POPE BENEDICT XVI ON PALM SUNDAY YEAR A
POPE BENEDICT XVI ON PALM SUNDAY YEAR A
HOMILY OF HIS HOLINESS BENEDICT XVI
St Peter’s Square
26th World Youth Day
Palm Sunday Year A, 17 April 2011
Dear Brothers and Sisters,
Dear young people!
It is a moving experience each year on Palm Sunday as we go up the mountain with Jesus, towards the Temple, accompanying him on his ascent. On this day, throughout the world and across the centuries, young people and people of every age acclaim him, crying out: “Hosanna to the Son of David! Blessed is he who comes in the name of the Lord!”
But what are we really doing when we join this procession as part of the throng which went up with Jesus to Jerusalem and hailed him as King of Israel? Is this anything more than a ritual, a quaint custom? Does it have anything to do with the reality of our life and our world? To answer this, we must first be clear about what Jesus himself wished to do and actually did. After Peter’s confession of faith in Caesarea Philippi, in the northernmost part of the Holy Land, Jesus set out as a pilgrim towards Jerusalem for the feast of Passover. He was journeying towards the Temple in the Holy City, towards that place which for Israel ensured in a particular way God’s closeness to his people. He was making his way towards the common feast of Passover, the memorial of Israel’s liberation from Egypt and the sign of its hope of definitive liberation. He knew that what awaited him was a new Passover and that he himself would take the place of the sacrificial lambs by offering himself on the cross. He knew that in the mysterious gifts of bread and wine he would give himself for ever to his own, and that he would open to them the door to a new path of liberation, to fellowship with the living God. He was making his way to the heights of the Cross, to the moment of self-giving love. The ultimate goal of his pilgrimage was the heights of God himself; to those heights he wanted to lift every human being.
Our procession today is meant, then, to be an image of something deeper, to reflect the fact that, together with Jesus, we are setting out on pilgrimage along the high road that leads to the living God. This is the ascent that matters. This is the journey which Jesus invites us to make. But how can we keep pace with this ascent? Isn’t it beyond our ability? Certainly, it is beyond our own possibilities. From the beginning men and women have been filled – and this is as true today as ever – with a desire to “be like God”, to attain the heights of God by their own powers. All the inventions of the human spirit are ultimately an effort to gain wings so as to rise to the heights of Being and to become independent, completely free, as God is free. Mankind has managed to accomplish so many things: we can fly! We can see, hear and speak to one another from the farthest ends of the earth. And yet the force of gravity which draws us down is powerful. With the increase of our abilities there has been an increase not only of good. Our possibilities for evil have increased and appear like menacing storms above history. Our limitations have also remained: we need but think of the disasters which have caused so much suffering for humanity in recent months.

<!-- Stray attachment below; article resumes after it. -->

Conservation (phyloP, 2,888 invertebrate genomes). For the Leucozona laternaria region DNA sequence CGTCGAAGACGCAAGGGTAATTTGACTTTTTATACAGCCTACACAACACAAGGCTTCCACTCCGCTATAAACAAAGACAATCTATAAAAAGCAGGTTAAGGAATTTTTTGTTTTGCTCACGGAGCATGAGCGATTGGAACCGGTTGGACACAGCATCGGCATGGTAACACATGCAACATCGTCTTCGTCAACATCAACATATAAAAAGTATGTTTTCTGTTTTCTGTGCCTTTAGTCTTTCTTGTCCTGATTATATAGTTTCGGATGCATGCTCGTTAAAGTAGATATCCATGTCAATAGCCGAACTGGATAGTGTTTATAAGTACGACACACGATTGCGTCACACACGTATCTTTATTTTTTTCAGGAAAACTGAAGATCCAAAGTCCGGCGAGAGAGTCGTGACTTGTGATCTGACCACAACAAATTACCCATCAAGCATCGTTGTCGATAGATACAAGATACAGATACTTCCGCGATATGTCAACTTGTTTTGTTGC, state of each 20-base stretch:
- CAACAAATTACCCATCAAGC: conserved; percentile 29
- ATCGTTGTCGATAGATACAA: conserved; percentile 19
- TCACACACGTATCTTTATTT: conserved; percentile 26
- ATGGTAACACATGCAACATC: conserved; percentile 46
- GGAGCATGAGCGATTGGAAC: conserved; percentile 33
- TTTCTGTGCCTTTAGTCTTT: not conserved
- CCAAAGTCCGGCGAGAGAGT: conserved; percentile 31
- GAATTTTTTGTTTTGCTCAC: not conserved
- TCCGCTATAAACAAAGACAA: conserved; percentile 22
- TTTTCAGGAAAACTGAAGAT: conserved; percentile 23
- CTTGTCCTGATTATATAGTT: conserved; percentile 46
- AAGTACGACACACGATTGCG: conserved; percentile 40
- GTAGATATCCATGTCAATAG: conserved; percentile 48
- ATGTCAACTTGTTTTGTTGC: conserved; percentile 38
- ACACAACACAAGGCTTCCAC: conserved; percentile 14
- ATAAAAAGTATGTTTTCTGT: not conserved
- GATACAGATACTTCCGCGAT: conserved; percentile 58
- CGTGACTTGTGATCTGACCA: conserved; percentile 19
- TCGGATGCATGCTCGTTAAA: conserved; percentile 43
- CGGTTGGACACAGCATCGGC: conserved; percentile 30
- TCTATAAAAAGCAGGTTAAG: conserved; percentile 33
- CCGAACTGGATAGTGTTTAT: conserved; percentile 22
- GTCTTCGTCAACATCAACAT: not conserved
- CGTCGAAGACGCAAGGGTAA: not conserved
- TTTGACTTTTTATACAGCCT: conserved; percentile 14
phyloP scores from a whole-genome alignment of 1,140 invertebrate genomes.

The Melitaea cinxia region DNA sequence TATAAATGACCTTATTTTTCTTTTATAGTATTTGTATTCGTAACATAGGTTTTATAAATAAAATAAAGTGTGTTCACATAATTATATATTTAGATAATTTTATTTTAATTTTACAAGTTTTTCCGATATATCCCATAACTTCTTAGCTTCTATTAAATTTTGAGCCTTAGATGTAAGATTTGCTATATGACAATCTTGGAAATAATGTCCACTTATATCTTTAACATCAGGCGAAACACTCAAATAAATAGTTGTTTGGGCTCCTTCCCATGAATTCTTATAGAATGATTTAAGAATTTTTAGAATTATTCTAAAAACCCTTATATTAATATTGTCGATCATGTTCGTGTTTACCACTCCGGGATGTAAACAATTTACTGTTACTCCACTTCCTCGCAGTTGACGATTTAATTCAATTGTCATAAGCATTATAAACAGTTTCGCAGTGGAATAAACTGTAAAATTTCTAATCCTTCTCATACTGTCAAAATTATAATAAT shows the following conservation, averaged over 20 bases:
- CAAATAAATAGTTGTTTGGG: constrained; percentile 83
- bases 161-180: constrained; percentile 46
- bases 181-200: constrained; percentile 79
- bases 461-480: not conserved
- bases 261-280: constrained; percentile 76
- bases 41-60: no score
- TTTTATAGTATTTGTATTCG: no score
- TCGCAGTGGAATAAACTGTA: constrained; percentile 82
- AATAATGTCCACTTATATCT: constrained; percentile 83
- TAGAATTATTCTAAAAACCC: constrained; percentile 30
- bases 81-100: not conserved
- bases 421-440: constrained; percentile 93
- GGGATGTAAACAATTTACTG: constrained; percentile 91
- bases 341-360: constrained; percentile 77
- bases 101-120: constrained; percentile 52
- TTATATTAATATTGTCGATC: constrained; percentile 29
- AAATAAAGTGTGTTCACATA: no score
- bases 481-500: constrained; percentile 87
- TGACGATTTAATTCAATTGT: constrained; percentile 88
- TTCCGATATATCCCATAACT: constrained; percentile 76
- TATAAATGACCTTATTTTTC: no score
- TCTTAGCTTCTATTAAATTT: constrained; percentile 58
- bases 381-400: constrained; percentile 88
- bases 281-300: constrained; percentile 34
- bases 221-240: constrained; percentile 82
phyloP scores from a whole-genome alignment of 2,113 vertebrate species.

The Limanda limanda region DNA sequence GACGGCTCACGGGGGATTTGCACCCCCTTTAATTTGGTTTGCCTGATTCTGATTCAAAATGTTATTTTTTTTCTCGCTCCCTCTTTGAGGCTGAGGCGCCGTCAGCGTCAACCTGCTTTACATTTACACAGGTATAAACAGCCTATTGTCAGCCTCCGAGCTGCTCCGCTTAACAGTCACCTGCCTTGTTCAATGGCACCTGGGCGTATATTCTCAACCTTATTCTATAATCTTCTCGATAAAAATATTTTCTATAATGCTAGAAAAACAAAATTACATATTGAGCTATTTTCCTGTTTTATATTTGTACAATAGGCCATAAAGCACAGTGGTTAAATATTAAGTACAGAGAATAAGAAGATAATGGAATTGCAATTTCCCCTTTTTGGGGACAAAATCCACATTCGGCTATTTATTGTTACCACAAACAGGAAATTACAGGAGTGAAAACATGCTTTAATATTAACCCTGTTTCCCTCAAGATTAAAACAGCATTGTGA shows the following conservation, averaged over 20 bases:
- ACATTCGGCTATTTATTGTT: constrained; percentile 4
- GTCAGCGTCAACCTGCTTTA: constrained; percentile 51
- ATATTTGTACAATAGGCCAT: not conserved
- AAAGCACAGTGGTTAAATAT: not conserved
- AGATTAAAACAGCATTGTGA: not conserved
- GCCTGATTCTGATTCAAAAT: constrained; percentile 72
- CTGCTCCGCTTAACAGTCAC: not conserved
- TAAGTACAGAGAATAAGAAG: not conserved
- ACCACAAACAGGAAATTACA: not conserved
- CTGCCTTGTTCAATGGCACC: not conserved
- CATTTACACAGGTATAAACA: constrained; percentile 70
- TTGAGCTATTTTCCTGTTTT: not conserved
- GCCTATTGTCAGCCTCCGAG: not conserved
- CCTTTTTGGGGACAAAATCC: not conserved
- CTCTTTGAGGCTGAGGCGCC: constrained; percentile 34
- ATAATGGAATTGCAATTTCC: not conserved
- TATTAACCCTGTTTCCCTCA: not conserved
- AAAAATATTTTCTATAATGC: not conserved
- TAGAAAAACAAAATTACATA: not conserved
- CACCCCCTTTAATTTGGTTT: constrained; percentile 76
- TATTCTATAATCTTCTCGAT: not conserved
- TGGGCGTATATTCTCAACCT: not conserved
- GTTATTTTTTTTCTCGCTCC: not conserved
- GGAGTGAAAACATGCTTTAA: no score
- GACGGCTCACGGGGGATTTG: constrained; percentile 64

The Fathers of the Church maintained that human beings stand at the point of intersection between two gravitational fields. First, there is the force of gravity which pulls us down – towards selfishness, falsehood and evil; the gravity which diminishes us and distances us from the heights of God. On the other hand there is the gravitational force of God’s love: the fact that we are loved by God and respond in love attracts us upwards. Man finds himself betwixt this twofold gravitational force; everything depends on our escaping the gravitational field of evil and becoming free to be attracted completely by the gravitational force of God, which makes us authentic, elevates us and grants us true freedom.